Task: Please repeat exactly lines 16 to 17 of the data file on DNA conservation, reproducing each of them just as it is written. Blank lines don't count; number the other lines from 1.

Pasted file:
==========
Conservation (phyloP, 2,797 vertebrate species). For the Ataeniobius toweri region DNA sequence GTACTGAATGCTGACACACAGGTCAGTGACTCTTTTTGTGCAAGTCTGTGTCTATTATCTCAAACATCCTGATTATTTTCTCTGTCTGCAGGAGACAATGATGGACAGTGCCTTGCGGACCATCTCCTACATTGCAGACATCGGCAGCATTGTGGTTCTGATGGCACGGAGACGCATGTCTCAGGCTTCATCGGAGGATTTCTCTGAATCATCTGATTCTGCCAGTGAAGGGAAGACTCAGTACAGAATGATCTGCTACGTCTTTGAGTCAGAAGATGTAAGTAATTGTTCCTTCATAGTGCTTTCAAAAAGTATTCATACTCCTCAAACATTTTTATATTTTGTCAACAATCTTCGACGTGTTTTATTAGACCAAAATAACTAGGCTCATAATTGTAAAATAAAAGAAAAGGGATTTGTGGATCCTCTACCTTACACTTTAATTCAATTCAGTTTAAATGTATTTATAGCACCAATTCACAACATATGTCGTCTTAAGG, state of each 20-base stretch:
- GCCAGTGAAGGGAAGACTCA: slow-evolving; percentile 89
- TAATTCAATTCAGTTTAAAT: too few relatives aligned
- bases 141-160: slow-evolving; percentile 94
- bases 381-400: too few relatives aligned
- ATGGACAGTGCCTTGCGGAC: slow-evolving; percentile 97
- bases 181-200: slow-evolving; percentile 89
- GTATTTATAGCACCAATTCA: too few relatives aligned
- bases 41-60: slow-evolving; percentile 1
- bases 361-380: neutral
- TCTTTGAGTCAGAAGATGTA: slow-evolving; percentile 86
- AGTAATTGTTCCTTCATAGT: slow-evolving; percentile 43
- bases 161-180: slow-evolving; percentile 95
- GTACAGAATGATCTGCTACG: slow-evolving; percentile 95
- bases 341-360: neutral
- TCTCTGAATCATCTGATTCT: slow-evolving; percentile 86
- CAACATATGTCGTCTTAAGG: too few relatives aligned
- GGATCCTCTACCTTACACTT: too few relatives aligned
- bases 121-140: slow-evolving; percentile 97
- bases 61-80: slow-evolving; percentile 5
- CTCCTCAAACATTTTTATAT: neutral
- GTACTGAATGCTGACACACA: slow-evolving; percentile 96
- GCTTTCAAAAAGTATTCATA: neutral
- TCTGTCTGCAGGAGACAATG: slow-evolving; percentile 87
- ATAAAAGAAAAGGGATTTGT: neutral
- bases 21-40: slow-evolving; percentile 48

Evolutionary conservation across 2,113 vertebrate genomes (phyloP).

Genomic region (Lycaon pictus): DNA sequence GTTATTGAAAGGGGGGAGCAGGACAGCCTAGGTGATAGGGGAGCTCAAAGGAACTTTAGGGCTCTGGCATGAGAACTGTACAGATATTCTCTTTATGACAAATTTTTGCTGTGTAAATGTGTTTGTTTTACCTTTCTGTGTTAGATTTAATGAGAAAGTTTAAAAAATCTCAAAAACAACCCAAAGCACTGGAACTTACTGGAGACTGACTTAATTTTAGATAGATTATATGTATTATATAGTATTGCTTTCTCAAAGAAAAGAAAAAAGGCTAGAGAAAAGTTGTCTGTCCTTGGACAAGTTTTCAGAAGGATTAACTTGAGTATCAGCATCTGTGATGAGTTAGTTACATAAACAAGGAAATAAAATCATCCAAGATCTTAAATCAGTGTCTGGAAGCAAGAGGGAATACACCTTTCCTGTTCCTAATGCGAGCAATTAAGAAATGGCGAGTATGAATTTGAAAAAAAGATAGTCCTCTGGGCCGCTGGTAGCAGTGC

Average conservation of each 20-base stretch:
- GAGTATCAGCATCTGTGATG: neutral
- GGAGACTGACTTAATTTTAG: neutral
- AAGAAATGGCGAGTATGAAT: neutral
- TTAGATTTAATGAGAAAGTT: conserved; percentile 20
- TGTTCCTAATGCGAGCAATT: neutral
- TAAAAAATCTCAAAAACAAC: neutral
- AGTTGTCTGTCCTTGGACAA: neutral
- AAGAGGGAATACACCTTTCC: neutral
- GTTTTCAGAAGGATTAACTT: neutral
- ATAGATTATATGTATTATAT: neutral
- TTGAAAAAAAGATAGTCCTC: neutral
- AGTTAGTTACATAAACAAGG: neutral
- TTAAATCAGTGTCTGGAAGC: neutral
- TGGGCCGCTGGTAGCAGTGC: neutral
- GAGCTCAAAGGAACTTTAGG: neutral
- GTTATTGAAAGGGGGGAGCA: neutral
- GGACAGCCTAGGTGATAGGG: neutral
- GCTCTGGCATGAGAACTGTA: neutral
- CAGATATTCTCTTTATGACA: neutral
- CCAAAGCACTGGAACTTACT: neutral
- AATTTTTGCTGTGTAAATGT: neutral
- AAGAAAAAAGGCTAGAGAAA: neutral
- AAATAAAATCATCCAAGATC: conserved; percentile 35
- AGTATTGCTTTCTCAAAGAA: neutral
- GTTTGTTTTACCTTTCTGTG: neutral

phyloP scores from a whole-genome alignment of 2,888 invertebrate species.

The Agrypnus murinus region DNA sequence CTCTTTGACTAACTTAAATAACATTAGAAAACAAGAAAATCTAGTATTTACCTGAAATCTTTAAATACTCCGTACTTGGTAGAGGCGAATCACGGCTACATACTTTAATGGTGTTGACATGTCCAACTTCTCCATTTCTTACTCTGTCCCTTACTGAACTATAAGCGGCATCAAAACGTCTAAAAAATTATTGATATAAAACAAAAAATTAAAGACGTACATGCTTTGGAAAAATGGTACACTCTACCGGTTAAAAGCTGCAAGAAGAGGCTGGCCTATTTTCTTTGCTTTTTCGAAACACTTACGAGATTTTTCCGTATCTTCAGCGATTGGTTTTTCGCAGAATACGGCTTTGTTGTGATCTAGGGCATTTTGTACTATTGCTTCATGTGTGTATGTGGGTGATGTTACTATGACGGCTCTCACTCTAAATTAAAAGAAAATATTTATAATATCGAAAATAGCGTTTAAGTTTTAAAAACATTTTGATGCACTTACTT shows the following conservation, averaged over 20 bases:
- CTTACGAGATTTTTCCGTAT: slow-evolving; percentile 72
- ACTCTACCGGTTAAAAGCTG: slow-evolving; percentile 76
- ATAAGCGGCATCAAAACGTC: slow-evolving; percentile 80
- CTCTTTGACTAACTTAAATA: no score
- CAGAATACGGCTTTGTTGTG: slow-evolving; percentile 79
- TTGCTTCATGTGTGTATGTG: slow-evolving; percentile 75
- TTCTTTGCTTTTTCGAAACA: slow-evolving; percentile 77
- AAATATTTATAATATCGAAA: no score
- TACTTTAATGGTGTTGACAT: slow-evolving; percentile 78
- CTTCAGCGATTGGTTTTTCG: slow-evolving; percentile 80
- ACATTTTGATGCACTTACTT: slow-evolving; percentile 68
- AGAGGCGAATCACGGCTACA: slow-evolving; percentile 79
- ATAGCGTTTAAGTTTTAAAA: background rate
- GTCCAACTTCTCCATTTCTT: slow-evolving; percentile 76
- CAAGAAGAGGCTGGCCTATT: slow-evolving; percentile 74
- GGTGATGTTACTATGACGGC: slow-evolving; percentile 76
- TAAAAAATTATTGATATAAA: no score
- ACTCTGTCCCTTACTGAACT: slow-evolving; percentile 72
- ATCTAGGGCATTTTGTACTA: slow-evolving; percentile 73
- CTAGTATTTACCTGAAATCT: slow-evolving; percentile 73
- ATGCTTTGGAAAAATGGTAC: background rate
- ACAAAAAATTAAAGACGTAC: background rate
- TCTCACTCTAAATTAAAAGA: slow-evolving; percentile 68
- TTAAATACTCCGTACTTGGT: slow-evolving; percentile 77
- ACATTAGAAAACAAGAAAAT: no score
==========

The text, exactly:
- TCTCTGAATCATCTGATTCT: slow-evolving; percentile 86
- CAACATATGTCGTCTTAAGG: too few relatives aligned